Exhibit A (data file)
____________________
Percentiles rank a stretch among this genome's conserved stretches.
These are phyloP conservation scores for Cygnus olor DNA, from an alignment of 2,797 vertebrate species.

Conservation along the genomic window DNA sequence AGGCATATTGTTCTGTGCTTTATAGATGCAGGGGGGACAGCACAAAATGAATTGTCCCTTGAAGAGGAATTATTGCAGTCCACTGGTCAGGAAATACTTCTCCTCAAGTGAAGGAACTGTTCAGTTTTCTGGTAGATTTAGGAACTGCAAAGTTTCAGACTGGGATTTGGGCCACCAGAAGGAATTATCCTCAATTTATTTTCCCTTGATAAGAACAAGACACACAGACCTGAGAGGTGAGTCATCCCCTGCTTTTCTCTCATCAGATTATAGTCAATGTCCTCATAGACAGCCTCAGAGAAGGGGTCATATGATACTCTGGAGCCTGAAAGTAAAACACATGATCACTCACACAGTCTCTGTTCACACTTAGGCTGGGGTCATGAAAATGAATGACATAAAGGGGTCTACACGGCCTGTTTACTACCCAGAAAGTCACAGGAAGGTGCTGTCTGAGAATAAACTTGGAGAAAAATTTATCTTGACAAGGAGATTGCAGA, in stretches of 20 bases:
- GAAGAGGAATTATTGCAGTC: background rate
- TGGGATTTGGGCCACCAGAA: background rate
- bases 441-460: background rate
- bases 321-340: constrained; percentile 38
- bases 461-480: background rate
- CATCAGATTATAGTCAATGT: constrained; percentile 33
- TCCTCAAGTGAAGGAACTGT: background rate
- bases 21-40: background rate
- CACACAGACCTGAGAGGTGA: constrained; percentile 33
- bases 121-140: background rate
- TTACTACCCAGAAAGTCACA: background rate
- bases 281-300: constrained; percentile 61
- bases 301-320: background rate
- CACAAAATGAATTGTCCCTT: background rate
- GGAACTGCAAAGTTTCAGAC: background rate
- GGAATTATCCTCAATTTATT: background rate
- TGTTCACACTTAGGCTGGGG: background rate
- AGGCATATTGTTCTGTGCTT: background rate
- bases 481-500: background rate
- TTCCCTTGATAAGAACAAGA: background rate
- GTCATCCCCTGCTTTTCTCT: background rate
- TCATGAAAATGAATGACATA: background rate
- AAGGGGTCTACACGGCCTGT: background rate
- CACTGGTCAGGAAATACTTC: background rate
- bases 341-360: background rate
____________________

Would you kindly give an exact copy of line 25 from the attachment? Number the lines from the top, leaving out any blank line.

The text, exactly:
- TCATGAAAATGAATGACATA: background rate